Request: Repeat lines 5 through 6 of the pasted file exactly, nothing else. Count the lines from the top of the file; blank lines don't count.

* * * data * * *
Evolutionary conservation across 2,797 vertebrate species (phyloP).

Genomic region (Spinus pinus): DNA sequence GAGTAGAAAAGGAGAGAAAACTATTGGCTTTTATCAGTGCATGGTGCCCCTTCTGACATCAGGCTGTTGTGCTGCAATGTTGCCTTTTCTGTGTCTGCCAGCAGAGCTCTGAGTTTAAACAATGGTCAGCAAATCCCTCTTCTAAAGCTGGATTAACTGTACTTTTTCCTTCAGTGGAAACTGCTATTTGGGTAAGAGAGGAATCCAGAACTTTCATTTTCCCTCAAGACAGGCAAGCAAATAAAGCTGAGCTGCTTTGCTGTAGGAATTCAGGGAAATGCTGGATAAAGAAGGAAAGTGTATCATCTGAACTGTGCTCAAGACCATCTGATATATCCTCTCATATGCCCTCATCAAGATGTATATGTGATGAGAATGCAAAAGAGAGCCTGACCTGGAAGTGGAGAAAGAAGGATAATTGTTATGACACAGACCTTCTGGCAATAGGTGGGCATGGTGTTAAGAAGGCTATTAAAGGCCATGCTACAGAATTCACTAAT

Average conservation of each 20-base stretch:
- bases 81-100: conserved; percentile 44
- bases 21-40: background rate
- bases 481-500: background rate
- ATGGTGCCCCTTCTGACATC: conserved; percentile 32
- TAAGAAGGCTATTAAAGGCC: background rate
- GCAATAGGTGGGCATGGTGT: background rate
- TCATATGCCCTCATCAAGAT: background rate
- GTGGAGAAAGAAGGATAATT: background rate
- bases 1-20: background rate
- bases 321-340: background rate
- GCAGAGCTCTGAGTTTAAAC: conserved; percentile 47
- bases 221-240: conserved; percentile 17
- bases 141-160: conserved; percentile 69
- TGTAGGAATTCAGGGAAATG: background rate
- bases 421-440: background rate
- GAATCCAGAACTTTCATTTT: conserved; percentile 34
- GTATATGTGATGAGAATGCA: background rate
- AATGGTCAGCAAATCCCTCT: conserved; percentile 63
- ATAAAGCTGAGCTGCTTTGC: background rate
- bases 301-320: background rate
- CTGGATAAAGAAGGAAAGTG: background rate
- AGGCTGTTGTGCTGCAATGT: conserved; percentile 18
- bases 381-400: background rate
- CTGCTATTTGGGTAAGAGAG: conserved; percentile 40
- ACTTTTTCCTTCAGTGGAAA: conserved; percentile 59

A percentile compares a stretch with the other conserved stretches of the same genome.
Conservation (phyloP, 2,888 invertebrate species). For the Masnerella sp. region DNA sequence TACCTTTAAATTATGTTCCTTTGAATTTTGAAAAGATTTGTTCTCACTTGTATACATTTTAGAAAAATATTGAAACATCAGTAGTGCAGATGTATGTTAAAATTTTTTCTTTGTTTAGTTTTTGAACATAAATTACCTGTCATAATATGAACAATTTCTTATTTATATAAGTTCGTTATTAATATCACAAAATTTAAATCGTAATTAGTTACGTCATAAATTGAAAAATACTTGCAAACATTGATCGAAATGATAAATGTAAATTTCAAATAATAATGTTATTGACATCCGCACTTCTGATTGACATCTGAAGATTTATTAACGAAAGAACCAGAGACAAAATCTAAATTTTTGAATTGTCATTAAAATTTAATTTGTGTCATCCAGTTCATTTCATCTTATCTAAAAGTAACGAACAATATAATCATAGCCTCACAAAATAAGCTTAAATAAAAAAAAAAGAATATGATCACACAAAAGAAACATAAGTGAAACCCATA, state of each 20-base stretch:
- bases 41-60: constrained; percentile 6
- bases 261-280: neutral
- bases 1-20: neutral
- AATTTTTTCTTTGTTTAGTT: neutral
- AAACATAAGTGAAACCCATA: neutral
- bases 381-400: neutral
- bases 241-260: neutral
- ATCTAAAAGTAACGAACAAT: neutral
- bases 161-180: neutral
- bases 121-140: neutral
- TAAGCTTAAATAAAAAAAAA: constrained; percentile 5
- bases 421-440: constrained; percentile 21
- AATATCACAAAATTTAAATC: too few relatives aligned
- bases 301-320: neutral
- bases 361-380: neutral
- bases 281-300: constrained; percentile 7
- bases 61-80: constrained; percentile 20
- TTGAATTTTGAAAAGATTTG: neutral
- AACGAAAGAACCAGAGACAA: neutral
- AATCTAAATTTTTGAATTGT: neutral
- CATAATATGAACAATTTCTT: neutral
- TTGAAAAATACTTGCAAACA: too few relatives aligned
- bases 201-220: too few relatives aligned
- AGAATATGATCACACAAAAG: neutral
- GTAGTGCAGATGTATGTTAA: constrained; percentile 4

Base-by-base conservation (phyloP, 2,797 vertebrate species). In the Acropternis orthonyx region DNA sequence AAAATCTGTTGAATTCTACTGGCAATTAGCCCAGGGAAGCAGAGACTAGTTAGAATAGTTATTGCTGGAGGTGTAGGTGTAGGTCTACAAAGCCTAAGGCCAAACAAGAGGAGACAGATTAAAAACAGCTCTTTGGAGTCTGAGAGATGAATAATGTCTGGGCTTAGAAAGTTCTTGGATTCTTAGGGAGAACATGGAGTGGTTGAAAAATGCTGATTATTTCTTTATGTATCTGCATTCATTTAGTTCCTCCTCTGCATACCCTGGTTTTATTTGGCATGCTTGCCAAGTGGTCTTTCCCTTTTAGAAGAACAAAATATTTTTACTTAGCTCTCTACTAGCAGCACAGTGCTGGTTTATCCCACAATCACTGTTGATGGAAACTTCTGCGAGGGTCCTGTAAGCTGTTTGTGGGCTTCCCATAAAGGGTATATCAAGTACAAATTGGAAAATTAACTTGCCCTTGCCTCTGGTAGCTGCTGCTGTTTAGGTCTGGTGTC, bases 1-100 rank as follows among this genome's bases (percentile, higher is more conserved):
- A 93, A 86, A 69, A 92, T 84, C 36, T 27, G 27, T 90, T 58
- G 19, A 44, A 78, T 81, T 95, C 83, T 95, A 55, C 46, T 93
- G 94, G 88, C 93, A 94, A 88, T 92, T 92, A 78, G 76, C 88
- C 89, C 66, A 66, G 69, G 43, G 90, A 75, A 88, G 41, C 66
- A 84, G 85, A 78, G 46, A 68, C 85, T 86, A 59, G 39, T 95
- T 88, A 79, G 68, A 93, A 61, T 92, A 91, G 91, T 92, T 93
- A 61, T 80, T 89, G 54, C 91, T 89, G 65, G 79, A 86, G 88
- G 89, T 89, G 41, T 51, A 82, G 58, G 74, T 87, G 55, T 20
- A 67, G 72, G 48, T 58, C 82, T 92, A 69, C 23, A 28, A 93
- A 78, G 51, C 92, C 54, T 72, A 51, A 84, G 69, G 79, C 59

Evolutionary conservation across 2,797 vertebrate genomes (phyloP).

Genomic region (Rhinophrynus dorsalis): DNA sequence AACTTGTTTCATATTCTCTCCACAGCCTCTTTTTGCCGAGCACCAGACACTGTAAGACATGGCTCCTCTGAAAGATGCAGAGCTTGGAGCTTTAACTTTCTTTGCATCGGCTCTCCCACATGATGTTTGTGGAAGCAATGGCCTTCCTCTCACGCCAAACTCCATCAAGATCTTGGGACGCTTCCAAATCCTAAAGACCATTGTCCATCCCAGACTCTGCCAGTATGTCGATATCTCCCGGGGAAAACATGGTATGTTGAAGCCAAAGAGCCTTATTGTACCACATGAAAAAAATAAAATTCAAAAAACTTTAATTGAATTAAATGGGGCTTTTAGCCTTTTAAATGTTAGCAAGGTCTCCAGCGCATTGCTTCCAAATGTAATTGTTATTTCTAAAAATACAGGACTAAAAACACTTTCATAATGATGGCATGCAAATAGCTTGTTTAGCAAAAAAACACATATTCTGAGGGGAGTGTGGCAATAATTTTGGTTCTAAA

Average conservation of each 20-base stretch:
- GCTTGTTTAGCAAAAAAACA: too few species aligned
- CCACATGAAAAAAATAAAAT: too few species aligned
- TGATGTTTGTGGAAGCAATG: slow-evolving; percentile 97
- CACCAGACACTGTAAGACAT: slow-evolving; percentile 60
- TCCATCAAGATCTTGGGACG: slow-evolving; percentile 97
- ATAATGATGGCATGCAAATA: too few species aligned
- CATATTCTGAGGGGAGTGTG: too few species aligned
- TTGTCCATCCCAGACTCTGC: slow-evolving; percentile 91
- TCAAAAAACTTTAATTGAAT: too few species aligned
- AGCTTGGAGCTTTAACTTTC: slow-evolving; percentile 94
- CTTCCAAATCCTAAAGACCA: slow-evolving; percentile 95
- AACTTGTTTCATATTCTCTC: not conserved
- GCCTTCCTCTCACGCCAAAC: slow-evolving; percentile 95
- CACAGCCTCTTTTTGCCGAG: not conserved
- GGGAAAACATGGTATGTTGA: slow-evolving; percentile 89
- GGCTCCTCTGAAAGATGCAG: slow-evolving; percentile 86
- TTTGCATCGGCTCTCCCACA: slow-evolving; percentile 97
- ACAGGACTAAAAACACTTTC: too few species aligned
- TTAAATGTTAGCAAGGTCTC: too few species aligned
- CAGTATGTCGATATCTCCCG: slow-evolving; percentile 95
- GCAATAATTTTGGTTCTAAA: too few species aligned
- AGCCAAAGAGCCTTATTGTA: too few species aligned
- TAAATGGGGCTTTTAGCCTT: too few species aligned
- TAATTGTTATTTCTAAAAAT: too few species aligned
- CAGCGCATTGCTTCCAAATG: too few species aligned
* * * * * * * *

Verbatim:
- bases 21-40: background rate
- bases 481-500: background rate